The dynamic nature of the creditworthiness of structured deals needs to be continuously monitored as time goes on. Continuing with the bridge analogy, if there is a “rating” for bridges, do we blindly believe in it when the geophysical environment around the bridge is constantly changing — say an earthquake occurs at one end of it, and the frequency of storms in the area increases significantly due to global warming? Do we need to reassess its structure on that basis? Sure we do! We would also like to know what kind of vehicles cross it, what are their speeds, what causes accidents and delays, etc. In structured deals, we have new information almost every day. Given the current advances in information technology, having a continued “pulse” revealing the true dynamic state of the deal is not impossible. The monthly trustee report does not provide loan level details or an indication of how solid the structure of the deal remains as things evolve. Yes, sometimes it shows whether certain triggers were hit or not, but usually by then it is already too late. It is definitely possible to come up with system that can give investors detailed information about the performance of underlying loans, and hence the soundness of the deal structure without compromising privacy issues. In fact, we already have a system that addresses some of these issues (see the rest of the R&R website), but due to the “old culture,” these measures have not yet been widely adopted. This is the time to utilize such technologies, because they promote transparency and provide sensible analysis.

We need to develop a new open system that can avoid most if not all of the palpable conflict of interest between the issuer (seller) and rating agencies. The market needs a truly independent value arbiter. It can be a for‐profit entity, but at least it should be on the right side of the deal. The current market trend indicates that the pronouncements of the existing rating agencies will matter less and less. As R&R’s Sylvain Raynes has said, “The battleground will shift away from ratings to a more mature and scientific process based on consulting or other bodies.” A major Exchange could be a good candidate for providing “better ratings” for its participants. It would do a better job at serving its members because it would have better incentives to be fair when assessing the true risks of a deal. It might have better access to the underlying data as well, because many players would be its members. An exchange would also serve as a natural catalyst for transparency among all parties. Any market‘s success depends on credibility and transparency, because that’s what strengthens investor confidence.

One major barrier to the acceptance of structured finance is that some people perceive structured products and securitization as complicated games played by Wall Street crooks (i.e., they do not believe there is value in it). Some even regard securitization as no more than a scam. This negative reputation is unfortunate yet understandable given the rating conflict snafu and “six degree of separation” between the investor and ultimate borrower. Also, when securitization techniques are first exported to countries such as China, they are used mainly to deal with bad bank debt.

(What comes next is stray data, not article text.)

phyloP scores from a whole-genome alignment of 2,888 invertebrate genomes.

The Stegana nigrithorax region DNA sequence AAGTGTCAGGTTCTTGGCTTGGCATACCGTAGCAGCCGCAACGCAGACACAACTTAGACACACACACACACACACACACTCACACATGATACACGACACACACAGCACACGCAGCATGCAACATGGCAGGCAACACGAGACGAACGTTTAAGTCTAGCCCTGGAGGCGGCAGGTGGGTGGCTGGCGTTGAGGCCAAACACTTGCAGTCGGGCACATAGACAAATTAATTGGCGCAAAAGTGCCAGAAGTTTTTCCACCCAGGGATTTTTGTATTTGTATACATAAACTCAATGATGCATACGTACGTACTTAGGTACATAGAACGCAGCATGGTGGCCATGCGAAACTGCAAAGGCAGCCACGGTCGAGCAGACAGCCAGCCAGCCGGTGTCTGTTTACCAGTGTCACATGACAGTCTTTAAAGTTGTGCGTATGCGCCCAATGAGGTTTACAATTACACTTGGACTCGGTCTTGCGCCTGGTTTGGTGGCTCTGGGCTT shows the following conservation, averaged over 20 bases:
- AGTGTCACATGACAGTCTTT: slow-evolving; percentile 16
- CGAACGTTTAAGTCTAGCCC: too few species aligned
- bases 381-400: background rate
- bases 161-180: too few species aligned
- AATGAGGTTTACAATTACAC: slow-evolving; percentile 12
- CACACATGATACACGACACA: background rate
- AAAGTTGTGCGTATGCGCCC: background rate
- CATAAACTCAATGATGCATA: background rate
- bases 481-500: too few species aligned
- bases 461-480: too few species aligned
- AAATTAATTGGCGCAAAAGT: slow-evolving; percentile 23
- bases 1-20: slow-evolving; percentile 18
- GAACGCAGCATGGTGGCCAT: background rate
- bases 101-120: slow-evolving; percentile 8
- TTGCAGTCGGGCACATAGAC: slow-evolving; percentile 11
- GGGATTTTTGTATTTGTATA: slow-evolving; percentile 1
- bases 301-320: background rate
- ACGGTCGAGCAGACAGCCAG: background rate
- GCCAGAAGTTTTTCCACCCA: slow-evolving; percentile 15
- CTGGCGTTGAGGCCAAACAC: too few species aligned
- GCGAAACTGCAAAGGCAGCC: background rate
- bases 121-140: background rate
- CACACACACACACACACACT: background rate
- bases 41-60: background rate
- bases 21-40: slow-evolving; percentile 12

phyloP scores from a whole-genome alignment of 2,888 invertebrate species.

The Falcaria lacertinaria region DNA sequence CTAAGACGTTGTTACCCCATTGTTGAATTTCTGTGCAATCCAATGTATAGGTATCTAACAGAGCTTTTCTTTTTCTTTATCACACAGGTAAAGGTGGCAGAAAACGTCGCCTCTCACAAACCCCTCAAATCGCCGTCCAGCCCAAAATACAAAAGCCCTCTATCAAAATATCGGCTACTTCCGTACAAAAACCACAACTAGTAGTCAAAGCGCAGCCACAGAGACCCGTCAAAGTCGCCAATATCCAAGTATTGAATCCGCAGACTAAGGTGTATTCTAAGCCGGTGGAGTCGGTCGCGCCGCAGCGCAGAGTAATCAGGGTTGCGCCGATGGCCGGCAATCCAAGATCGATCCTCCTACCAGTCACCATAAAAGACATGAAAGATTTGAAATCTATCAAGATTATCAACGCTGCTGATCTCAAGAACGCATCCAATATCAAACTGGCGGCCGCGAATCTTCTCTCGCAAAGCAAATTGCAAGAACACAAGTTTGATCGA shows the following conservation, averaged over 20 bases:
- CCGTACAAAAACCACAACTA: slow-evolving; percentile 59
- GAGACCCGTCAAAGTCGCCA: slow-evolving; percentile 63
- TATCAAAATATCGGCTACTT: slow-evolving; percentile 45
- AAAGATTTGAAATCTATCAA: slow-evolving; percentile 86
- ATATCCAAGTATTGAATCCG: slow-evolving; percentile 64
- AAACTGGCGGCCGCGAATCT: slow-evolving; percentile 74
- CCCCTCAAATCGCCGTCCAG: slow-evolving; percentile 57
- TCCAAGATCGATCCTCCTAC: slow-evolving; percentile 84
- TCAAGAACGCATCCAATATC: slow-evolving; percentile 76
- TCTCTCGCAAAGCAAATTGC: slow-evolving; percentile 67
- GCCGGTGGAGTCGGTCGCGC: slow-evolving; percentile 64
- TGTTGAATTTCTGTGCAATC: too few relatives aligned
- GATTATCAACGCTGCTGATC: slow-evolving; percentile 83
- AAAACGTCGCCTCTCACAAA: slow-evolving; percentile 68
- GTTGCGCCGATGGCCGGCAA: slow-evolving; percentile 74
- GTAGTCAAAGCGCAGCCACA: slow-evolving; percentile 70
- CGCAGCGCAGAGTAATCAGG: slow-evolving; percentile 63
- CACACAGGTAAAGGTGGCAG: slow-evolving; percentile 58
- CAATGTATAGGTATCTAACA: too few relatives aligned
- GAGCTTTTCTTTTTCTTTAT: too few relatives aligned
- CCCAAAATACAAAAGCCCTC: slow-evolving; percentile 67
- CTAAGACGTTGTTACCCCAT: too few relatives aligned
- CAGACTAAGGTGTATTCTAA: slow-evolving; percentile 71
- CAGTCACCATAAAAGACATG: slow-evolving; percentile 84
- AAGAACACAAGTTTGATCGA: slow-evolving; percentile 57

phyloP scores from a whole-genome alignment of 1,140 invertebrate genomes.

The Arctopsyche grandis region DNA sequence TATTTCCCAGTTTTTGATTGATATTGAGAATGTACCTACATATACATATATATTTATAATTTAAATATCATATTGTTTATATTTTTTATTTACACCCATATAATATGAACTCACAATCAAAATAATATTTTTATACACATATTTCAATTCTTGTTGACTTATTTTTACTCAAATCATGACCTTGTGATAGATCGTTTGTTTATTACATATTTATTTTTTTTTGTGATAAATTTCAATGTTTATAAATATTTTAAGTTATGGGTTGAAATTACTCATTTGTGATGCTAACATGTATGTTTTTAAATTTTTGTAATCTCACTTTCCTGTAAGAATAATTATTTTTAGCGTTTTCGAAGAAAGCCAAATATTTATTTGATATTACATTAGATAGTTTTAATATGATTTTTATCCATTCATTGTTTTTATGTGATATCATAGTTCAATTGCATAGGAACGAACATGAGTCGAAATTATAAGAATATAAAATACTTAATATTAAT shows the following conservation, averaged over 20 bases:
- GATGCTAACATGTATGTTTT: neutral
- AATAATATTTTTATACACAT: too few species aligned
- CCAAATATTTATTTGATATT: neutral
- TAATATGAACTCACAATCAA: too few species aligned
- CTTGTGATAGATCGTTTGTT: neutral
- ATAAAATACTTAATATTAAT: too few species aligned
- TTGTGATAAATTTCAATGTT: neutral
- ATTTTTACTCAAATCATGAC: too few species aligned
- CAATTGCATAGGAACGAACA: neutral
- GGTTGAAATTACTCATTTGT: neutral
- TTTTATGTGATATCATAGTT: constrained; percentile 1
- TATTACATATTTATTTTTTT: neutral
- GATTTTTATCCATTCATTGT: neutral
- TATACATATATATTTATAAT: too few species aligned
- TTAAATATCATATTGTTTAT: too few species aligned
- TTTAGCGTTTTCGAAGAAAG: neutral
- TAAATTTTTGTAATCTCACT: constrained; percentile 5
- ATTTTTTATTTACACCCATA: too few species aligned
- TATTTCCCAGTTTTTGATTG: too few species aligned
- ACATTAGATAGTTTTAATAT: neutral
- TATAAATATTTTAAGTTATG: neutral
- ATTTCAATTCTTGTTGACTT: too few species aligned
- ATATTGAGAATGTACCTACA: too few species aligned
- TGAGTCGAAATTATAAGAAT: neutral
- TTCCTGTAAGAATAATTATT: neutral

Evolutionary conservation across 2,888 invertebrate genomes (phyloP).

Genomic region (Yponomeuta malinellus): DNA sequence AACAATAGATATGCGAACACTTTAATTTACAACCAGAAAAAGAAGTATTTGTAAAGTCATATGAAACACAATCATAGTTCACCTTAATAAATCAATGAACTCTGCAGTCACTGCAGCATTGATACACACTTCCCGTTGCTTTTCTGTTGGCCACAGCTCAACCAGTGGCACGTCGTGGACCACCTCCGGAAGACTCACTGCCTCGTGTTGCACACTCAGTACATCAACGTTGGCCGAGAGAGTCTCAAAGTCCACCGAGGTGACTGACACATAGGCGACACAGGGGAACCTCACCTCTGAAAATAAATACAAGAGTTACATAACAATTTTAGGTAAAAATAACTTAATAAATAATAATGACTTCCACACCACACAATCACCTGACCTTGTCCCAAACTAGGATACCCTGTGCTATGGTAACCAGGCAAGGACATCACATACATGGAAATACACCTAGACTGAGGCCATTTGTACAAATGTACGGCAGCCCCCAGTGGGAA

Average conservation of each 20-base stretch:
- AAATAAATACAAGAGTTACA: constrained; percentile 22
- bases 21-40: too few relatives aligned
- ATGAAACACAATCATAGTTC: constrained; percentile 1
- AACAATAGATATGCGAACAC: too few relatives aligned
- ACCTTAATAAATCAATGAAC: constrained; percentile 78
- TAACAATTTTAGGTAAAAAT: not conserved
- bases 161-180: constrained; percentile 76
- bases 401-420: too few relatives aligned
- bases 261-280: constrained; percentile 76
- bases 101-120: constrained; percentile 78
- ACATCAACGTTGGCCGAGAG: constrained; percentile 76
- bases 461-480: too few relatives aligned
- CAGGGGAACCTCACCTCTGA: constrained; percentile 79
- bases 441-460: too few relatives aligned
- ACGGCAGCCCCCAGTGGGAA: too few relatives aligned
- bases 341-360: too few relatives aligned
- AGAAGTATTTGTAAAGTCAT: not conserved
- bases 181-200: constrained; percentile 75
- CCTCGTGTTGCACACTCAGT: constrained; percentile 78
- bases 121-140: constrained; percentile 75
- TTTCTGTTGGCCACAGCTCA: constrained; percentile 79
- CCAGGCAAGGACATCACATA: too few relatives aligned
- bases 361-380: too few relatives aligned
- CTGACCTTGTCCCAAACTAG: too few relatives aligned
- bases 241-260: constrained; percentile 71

Technology can certainly be effective in supporting transparency, as I mentioned earlier, but the most fundamental means of promoting confidence in the market is through education (i.e., equip everyone with the right knowledge). Ever wonder why the US Security and Exchange Commission was so successful and effective when it first opened its doors, yet more recently has missed Enron, Madoff and the subprime scandal? It’s because the first chairman of the SEC, Joseph Kennedy (president JFK’s father), who was hand-picked by President Roosevelt, was himself a master of all the tricks. What about today’s regulators? I can’t say how well versed the SEC is in structured finance. I do know that they don’t have a department of structured finance; they have a division call Corporate Finance, which includes structured finance — i.e., they have the same mentality as the rating agencies, treating structured finance the same as corporate finance even though they are very different animals. No wonder they missed Enron, in which structured finance was the major theme of the swindle.

The subprime problem grew into a financial crisis because there is no regulation in many key parts of the market; regulators don’t regulate these sectors because they don’t understand them. For example, insurance-like products such as CDSs need to be regulated somehow (as Andrew Davidson observed, “In the simplest terms, what went wrong in the subprime mortgage market is that the people responsible for making loans had too little financial interest in the performance of those loans and the people with financial interest in the loans had too little involvement in the how the loans were made.”), and again, an exchange or clearing house could make a substantial contribution in this regard. Regulators believe the market will always self-correct sooner or later. It surely did this time, in such a grand fashion that regulators decided to intervene and try to bail it out instead.